Sessions six and seven focused on hope building. Activities included “flipping the coin,” which involved writing down something negative that, when looked at another way, could be perceived as positive.

Another activity was “letter from a future you,” in which participants were asked to write themselves a letter from an older, kinder self. Although this “self” could be from whatever point in the future the participants chose, it had to be a time when they could imagine that things had gotten much better in society and for them personally. Their future selves would be strong and confident and have the support of friends and family members. While envisioning this scenario, participants considered what advice their future selves might provide. After writing their letters, participants shared them with the group.

Griffith says the letters benefited the participants in several ways. First, the act of envisioning a better tomorrow was valuable because it helped to build hope. Sharing the letters was also very powerful because the participants could voice their hopes and hear the hopes of others. “It was very poignant and valuable to share and hear others’ stories,” Griffith says.

In addition, participants had created a valuable resource they could return to during times when they were feeling low or discouraged. By rereading their letters, they could remind themselves of the positive advice their future selves had provided to them.

All of the discussion and activities helped participants realize that because of the things they had been through, they were stronger — and more empathetic — than they previously realized, Griffith says.

In many cases, participants shared stories that they felt would help others, including one participant who had gone through a particularly difficult coming-out process with his family. He acknowledge that the process had been painful but said that after his family finally accepted him, he realized he had actually grown much closer to them through the experience. In struggling to come to terms with his identity, the family had engaged in numerous in-depth conversations, and he felt this had deepened his emotional connection to them. He had chosen to move past the hurt and hold on to the positives that had emerged from the experience, Griffith says.

Griffith’s groups also watched a short documentary, Always My Son, made by the Family Acceptance Project. It recounts the story of a son who, when he comes out, is initially rejected by his father. The film then focuses on how the family worked through the negativity and pain and eventually arrived at a place where not only is the father accepting of the son, but the family also hosts get-togethers for people who are going through the same types of challenges.

“I think focusing on the potential for the family environment to get better is huge,” Griffith emphasizes. “The difference between thinking there is a zero percent chance that my family will accept me as I am versus thinking there is a 10 percent chance is huge. It’s not even a huge increase in hope, but it makes suicidality go way down. For me, that is a huge finding.”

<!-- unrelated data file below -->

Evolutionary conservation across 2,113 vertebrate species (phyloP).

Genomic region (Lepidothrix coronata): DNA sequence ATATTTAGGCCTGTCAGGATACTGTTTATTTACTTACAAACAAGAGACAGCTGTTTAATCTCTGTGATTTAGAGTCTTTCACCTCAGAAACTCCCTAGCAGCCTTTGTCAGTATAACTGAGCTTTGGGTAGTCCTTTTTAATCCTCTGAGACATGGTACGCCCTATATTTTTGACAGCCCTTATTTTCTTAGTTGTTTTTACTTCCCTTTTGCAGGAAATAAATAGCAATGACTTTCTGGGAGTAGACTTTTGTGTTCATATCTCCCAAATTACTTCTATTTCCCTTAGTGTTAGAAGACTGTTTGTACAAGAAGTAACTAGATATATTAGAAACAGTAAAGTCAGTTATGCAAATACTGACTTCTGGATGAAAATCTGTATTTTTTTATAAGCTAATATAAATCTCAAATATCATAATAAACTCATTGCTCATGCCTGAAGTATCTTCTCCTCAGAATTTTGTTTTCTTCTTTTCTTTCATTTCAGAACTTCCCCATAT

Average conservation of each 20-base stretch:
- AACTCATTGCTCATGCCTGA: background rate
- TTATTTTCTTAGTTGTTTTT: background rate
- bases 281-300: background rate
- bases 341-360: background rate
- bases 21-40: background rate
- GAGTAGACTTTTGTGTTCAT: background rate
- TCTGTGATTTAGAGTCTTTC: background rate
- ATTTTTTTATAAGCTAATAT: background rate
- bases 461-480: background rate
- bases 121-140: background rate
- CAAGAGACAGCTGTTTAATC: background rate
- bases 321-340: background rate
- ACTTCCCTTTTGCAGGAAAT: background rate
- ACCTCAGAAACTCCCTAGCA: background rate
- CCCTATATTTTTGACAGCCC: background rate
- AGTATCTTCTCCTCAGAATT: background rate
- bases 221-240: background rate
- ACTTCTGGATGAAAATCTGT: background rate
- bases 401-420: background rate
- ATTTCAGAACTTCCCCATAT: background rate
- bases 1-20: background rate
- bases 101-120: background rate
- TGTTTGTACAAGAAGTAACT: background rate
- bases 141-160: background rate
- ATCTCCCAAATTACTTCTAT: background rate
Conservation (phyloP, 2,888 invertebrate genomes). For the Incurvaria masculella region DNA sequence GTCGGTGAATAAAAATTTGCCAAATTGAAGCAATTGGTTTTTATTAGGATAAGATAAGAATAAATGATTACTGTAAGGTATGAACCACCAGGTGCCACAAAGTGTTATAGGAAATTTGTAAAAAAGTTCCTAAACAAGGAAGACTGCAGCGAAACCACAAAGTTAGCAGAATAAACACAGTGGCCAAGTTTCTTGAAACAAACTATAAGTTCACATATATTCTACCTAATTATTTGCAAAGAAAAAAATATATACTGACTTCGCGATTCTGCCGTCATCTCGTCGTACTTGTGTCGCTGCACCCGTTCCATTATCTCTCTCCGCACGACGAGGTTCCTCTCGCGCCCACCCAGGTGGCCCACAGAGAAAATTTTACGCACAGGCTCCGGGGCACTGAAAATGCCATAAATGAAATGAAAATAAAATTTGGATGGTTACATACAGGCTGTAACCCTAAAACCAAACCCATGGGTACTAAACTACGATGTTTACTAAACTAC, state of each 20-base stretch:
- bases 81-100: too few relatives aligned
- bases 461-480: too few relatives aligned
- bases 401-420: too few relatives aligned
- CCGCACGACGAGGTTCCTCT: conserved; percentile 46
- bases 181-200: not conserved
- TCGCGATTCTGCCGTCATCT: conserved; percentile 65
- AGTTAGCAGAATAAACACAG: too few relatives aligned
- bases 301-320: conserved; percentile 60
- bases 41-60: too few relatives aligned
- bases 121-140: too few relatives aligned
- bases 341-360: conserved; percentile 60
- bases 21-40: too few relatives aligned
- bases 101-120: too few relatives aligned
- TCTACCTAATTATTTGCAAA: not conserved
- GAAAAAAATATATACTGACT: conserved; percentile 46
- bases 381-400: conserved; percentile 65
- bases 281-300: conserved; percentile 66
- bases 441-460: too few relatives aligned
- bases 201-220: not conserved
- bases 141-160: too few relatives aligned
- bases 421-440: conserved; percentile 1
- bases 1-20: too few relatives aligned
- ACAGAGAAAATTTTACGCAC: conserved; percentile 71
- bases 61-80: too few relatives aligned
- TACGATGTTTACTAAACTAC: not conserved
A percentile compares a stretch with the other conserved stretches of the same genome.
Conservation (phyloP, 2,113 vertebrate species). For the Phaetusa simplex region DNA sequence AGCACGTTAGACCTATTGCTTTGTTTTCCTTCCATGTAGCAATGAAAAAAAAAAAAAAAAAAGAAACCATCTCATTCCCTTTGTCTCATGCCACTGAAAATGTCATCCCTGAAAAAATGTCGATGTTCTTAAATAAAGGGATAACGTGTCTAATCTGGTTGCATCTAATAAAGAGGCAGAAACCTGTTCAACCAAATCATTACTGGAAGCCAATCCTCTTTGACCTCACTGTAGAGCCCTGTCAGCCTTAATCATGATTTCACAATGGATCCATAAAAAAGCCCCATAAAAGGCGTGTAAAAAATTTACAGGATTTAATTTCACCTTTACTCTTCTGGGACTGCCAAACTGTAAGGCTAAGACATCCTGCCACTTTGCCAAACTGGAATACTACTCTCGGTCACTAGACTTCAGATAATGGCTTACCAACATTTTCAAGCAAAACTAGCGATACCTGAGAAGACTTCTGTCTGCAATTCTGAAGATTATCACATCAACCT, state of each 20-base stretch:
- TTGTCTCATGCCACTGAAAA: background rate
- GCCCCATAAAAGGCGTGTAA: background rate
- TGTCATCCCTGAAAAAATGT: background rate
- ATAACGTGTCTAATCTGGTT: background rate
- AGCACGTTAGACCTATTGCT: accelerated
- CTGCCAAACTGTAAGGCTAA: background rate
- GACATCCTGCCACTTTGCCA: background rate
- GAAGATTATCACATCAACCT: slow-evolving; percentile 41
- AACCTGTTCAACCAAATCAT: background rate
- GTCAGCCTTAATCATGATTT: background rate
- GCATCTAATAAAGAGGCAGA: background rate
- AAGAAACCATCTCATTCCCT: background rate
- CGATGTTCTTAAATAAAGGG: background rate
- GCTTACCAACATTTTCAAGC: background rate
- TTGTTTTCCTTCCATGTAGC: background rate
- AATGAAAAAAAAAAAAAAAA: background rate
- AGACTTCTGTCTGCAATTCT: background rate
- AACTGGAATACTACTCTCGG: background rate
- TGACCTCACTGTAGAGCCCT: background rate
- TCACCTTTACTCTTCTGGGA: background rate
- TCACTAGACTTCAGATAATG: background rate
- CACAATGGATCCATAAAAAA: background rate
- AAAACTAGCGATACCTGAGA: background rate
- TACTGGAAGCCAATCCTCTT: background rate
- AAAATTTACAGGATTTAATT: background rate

The eighth and final session was devoted to saying goodbye and reviewing progress. The group’s reflections yielded another significant finding — the overall impact that a relatively brief intervention such as this eight-week program could have on suicidality. Griffith had hoped that the program’s participants might gain some valuable skills from the project, but she was pleasantly surprised at how well it actually worked.

“What I found was that it was really effective in terms of increasing hope and coping skills and in decreasing negative coping skills,” she says. “It [the change] was not just statistically significant but also practically significant.”

Griffith hopes other counselors will consider using the program and its curriculum (interested counselors can email Griffith at cagriffith@umass.edu for more information).

“[I] wanted an intervention that school counselors would be comfortable taking up and implementing,” she says. She adds that although teaching coping skills is an important part of the intervention, the social support that the intervention provides is even more critical.

Intervening at institutional levels

One of the most effective ways of helping LGBT students is to work toward enacting change on an institutional level, says Colleen Logan, a past president of ACA and the program coordinator for the marriage, couple and family counseling program at Walden University.

Logan, who is also a past president of ALGBTIC, works with school administrators and counselors to help implement zero-tolerance bullying policies and establish affirmative environments. She starts with a simple concept: Each child gets to go to school in a nonhostile environment.

Logan is of course working with counselors, teachers and school administrators to enact more comprehensive changes, but that premise of ensuring a nonhostile environment is a starting point on which most everyone can agree, she says. “Even that [basic change] would make a difference,” she emphasizes.

A nonhostile environment is a place where violence isn’t tolerated, and neither is name-calling or the use of phrases such as “That’s so gay,” Logan notes. “Think about the sexual minority youth, about what his or her experience is every day at school,” she says. “[He or she is] trying to navigate friendships, develop positive self-regard and self-esteem, and trying to negotiate romantic relationships in the face of all this prejudice.”

Logan wants all school staff to become aware that sexual minority youth are watching everything they do. In the process, their actions — or lack thereof — send a message. That message can be negative and hostile, or it can be affirmative.